Human Trafficking in the U.S.: Public Policy and Political Discourse may only meet once a week, but it provides a different experience than most courses on campus.
The class meets every Monday from 6 p.m. to 9 p.m., fulfilling both a political science and women and gender studies requirement. However, it cannot be taken every semester.
“The class is an upper division course only offered every third semester, but all students can enroll, and there are no prerequisites,” said Assistant Professor of Political Science Vanessa Bouche, who instructs the class.
During class time, students must formally debate about issues related to human trafficking such as immigration, globalization, prostitution and consumerism. They do this in order to get a better understanding.
“I do outside research on human trafficking, and so I took the class because I thought it would be great to further my knowledge,” junior political science major Ethan Murray said.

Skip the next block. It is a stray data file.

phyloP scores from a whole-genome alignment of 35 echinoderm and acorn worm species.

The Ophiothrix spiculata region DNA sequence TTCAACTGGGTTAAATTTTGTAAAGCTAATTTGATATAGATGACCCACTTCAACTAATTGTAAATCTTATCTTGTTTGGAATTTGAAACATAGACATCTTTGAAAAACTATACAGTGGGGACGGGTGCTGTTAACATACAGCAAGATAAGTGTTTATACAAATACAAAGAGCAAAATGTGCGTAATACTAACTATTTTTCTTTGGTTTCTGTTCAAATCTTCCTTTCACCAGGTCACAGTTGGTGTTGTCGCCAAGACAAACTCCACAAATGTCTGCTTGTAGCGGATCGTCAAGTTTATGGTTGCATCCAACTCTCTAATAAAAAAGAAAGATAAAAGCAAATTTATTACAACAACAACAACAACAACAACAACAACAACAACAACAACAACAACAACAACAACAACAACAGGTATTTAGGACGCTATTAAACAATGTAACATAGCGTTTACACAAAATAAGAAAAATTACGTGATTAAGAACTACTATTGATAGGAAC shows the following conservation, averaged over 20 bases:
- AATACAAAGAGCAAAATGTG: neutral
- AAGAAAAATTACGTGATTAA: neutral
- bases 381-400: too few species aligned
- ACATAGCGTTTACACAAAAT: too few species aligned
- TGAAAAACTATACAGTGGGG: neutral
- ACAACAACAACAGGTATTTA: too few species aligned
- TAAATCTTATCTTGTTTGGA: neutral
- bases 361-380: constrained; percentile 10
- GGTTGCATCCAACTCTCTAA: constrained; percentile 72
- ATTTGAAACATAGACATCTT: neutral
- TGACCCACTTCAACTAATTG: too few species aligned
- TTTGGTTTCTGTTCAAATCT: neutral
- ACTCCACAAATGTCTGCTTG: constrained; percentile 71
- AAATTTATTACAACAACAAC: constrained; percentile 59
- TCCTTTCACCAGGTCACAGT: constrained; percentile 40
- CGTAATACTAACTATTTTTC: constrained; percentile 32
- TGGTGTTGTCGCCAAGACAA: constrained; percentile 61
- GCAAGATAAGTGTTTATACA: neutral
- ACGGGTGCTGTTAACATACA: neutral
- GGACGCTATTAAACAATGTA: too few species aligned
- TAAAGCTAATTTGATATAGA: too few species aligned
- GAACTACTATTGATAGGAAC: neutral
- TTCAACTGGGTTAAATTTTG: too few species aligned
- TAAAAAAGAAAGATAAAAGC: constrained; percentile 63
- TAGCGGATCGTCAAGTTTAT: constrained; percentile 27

The class also contains a blog, where students write and post their reflections about the service-learning trips they are required to attend.
These trips serve as a learning opportunity to connect students to real-life perspectives on the dynamics of human trafficking.
Senior economics and political science double major Jamie Nordling said she doesn’t think human trafficking is discussed enough or given enough awareness, especially in Fort Worth.
According to Do Something, the National Human Trafficking Hotline receives more calls from Texas than any other state in the U.S. and 15 percent of those calls are from the Dallas-Fort Worth area.
The National Human Trafficking Resource Center shows that Texas has the second highest number of human trafficking cases reported with 452. Texas comes behind California with 912 reported cases.
“There were definitely a lot of things I did not know about trafficking before I took this class,” Nording said.
If students do not want to sign up to be a part of the class, there is also a student group called Frogs for Freedom that they can join. More information about this issue and on how to get involved can be found at UNICEF and Thorn.